This little viola is a fantastic ground cover for a cool, moist shady environment. It has rich dark purple foliage during the cool weather of spring and fall. Plants can be cut back in early spring to remove winter-damaged foliage and/or they can be sheared after the main flush of flowers to stimulate new blooms. It spreads by creeping stems and by self-seeding, naturalizing the area in which it has been planted. You will find it growing along the path from the ticket booth to the Conservatory underneath the shade of the amazing lace bark pine trees and the majestic dawn redwoods.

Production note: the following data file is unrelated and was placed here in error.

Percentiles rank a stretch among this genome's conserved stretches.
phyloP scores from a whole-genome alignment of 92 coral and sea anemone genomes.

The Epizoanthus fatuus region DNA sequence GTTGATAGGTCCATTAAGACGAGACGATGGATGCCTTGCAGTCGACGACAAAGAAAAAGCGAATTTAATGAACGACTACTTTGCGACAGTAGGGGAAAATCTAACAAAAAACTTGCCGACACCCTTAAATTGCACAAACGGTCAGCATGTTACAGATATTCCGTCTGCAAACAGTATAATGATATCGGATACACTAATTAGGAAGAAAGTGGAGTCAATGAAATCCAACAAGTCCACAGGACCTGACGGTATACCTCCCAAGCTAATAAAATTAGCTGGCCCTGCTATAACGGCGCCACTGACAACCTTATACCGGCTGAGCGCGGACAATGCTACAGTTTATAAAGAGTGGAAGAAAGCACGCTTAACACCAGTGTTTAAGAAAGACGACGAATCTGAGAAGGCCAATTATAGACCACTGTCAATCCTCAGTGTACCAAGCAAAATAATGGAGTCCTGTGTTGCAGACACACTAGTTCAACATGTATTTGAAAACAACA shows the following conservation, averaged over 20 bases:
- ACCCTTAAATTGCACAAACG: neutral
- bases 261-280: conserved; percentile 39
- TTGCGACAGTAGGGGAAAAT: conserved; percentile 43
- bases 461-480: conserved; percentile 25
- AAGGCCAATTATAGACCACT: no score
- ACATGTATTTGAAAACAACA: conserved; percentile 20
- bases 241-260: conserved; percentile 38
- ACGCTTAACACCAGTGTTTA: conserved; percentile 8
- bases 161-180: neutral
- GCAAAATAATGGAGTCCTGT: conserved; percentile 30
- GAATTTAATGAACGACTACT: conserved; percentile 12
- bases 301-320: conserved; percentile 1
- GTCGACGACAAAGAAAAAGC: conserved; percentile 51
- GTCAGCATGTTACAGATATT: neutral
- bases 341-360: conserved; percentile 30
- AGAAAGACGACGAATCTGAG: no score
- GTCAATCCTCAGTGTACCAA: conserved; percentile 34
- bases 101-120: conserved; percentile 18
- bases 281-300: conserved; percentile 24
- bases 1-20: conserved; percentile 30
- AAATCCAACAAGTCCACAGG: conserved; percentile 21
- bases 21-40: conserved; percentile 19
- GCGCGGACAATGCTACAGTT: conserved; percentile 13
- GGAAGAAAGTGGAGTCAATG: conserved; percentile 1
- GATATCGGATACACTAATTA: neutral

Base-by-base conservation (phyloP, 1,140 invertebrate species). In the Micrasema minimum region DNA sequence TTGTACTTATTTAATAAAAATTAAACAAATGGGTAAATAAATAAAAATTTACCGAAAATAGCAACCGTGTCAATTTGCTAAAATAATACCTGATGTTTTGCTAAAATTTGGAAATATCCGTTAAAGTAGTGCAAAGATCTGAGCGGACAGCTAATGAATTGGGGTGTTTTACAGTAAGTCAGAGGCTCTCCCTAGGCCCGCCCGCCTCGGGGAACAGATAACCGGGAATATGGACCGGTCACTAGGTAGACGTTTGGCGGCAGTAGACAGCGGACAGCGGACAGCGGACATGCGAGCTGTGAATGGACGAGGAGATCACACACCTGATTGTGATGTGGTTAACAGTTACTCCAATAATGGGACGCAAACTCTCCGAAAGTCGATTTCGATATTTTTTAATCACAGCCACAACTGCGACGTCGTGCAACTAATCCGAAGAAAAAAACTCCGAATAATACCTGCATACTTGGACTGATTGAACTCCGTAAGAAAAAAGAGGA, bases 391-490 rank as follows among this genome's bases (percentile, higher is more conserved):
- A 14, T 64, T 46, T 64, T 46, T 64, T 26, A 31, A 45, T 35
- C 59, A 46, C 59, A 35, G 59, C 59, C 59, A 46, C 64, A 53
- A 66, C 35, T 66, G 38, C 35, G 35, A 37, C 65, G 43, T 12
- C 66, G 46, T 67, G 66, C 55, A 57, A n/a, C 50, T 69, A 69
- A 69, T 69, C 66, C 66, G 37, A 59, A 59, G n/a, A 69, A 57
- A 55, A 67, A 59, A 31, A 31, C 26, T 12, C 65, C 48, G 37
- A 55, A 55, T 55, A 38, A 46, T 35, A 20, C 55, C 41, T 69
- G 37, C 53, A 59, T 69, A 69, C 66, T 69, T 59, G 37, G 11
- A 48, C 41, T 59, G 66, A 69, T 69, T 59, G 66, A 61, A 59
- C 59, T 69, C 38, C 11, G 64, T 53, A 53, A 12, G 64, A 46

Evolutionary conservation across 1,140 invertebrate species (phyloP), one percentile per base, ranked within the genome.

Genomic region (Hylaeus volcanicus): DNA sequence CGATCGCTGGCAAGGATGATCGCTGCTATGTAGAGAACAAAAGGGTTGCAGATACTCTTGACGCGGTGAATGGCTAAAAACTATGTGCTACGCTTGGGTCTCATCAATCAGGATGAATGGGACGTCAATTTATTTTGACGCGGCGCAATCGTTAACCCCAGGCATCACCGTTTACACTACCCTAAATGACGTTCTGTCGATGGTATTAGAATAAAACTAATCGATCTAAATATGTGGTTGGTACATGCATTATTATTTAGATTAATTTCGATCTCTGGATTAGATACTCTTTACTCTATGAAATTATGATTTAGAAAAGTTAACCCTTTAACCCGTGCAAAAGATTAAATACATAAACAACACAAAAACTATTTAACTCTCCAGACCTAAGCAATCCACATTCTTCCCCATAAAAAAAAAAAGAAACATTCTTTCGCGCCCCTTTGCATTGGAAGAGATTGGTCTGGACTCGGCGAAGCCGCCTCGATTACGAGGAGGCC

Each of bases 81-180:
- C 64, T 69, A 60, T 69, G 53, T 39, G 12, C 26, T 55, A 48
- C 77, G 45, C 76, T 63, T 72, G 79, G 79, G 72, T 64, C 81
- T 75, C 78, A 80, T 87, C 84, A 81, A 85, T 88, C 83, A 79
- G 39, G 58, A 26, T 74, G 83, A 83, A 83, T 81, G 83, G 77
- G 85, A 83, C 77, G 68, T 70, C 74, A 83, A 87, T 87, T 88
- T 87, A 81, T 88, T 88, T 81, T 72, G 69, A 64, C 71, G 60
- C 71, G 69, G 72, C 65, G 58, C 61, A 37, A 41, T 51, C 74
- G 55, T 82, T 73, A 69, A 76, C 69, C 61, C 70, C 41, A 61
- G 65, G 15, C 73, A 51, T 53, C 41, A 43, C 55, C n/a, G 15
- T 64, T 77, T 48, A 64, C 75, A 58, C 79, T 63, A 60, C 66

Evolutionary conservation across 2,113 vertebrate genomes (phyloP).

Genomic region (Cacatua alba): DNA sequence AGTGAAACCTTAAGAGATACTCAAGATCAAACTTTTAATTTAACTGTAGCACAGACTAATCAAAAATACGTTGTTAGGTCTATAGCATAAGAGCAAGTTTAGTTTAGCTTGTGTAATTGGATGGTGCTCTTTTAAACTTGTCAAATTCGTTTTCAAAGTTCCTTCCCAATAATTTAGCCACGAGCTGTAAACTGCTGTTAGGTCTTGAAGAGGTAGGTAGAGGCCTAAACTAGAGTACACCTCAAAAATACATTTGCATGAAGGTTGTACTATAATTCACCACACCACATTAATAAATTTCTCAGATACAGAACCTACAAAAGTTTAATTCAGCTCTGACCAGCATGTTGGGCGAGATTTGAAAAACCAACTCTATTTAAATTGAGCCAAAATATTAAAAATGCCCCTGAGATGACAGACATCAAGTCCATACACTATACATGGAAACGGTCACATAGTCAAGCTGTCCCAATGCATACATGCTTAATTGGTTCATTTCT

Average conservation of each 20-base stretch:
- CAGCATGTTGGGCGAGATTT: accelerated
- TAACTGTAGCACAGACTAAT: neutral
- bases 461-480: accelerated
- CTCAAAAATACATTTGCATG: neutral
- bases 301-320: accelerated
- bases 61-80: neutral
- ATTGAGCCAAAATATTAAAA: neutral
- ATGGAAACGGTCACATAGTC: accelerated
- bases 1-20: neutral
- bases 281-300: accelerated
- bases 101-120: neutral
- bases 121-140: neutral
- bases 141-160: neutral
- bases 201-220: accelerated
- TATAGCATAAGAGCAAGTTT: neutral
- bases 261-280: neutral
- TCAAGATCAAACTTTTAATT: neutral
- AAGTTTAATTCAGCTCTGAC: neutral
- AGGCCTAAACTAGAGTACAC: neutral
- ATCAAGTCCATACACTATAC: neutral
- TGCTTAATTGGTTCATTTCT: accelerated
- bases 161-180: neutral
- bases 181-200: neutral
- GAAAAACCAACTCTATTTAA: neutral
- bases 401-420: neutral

This plant is a nectar source for butterflies and other pollinators, a larval food source for many fritillary (similar in appearance to the monarch) butterflies, and cover for small wildlife. The seeds of the Labrador violet are a food source for cardinals and other song birds. It's a small plant with many benefits.
Photo by Layanee DeMerchant